Cindy Pace, MPH and Anthropology doctoral student, and daughter of Richard Pace, continues Wagley's dedication to public health through her research on the health needs and negative health impacts associated with the Belo Monte dam, which is being constructed upstream from Gurupá on the Xingu River. In the 2005 field school, C. Pace began her research with a nutritional assessment of Gurupaense children as part of a team of field school participants and local hospital employees. Together they gathered anthropometric measurements from children, ages 5-17, attending schools in the town. She compared these data to a previous study conducted in 1984. The results indicated substantial improvements in childhood growth and development since 1984 (reduction in both stunting and wasting), suggesting that the community's aggressive public health campaigns over the last two decades have been successful in ameliorating many childhood health deficiencies. Gurupá's hospital and public health system, of course, are legacies of Wagley's work with the Serviço Especial de Saúde Pública (SESP) under the Washington Accords during World War II.

C. Pace's current research seeks to assist local communities (including Gurupá) in preparation for the negative health impacts associated with the Belo Monte Dam. These impacts will require swift assessment of changing public health needs and nutritional patterns among affected populations in order to adjust public health policies accordingly. The ability to draw upon the existing longitudinal baseline health data from Gurupá will greatly improve the ability to reassess and alter current policies as changes occur.

Lucy Miller, Anthropology doctoral student, is conducting research on intergenerational perceptions of economic opportunities resulting from the Belo Monte dam construction. This project was motivated in part by Wagley's own timely interest in assessing the impacts of large infrastructure projects, in his case the Transamazon Highway in the early 1970s. Miller began her fieldwork in 2009 as she joined with her fellow field school students to evaluate the socioeconomic impacts of açaí production in Gurupá. With this firm grasp of the local political ecology, bolstered by Wagley's baseline research, she intends to conduct her dissertation research on the current shifts in intergenerational livelihoods, as well as social identities, as the community responds to the Belo Monte mega-development project. Critically, she will examine the survivability of the local small-scale 'sustainable' development initiatives implemented in Gurupá over the past two decades, including extractive reserves and quilombos, in the face of migration patterns and the lure of wage labor.

Simon Hurst-Dodd, also an Anthropology graduate student, is preparing to study the impact of media (television, DVDs, the internet, cell phones) on ribeirinhos (riverine people) in and around Gurupá. His principal focus is on the shaping of social identities through development and environmental discourses expressed in media messages. In an interesting twist, Hurst-Dodd follows not only in Wagley's footsteps through his research in Gurupá, but also Conrad Kottak's footsteps (son-in-law of Wagley) through his interest in Brazilian media. In fact, he conducted research in Arembepe - the site of Kottak's (1983) "Assault on Paradise" - during the summer of 2013.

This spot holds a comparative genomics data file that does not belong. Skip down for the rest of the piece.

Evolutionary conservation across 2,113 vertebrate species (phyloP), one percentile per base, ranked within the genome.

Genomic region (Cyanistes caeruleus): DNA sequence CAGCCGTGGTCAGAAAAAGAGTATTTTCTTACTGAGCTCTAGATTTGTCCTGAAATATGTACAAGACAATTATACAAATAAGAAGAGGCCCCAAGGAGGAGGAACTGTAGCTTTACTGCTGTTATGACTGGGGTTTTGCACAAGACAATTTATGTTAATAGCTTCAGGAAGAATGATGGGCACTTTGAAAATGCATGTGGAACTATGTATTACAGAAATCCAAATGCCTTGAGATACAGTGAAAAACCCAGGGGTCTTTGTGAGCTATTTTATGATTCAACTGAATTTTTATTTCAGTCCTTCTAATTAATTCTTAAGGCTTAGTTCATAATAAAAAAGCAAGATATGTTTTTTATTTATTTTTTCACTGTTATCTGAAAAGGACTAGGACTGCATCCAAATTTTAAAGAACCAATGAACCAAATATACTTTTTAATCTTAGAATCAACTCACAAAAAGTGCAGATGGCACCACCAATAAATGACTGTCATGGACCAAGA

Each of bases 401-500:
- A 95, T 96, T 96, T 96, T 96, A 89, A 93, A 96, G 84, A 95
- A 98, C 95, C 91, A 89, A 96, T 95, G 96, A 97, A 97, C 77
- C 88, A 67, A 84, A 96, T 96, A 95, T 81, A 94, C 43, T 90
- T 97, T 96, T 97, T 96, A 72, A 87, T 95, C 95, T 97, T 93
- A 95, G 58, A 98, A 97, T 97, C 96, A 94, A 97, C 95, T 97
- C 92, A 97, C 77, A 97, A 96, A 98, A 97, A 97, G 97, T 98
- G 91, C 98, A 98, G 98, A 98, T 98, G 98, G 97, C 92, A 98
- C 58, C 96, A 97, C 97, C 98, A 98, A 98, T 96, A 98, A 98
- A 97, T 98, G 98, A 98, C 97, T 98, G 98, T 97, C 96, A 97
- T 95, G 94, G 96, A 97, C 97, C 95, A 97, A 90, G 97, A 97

In "Chronicling Cultures", a collection of long-term field research projects in Anthropology, Anya Royce and Robert Kemper (2002) list a number of common observations researchers in settings strung across the globe have made, attesting to the value of long-term research. Among these are: a) settling into the field and the establishment of rapport happens much more quickly because the senior ethnographers have already established friendships and trust; b) the opportunity it provides to study firsthand the trends of cultural change; at the same time maintaining an awareness of how cultures are sustained in the face of change; c) the ability of other researchers or community members to use the data collected to ask new questions; d) and finally, the principal advantage is the depth, quality, and variety of understandings achievable.

Being the third generation of researchers in Gurupá imparts many benefits in terms of setting up research and settling into the field. As each of us arrived in the field for the first time, we had been well prepared for the experience through extensive telling of personal first-hand accounts of life in the community and reading of a plethora of publications on Gurupá and the Brazilian Amazon. These advantages prepared us for nearly everything to come and lessened, to some extent, the severity of our initial culture shock. Arriving in Gurupá, we anticipated the challenges of a relatively low standard of living. We also learned from and were able to avoid mistakes made by previous researchers. For example, we all heeded Pace's (1998) "boat beans" narrative and avoided the kind of gastrointestinal problems he and his wife Olga suffered after eating food prepared with river water while aboard the boat to Gurupá. Although sanitation conditions have improved dramatically since the 1980s, we took all possible precautions to reduce our chances of illness.

As the third generation, we have the good fortune of avoiding many problems faced by anthropologists entering a new field site. Issues of obtaining official permission from local and national government representatives and seeking out and establishing rapport with local gatekeepers and key community members are less strenuous, particularly with the local political structure, due to the rapport and trust gained by the two preceding generations. We have the advantage of identifying ourselves as students of 'Doutor Charles', or as students of his students, allowing work to begin much more quickly, as we already have a research identity in place.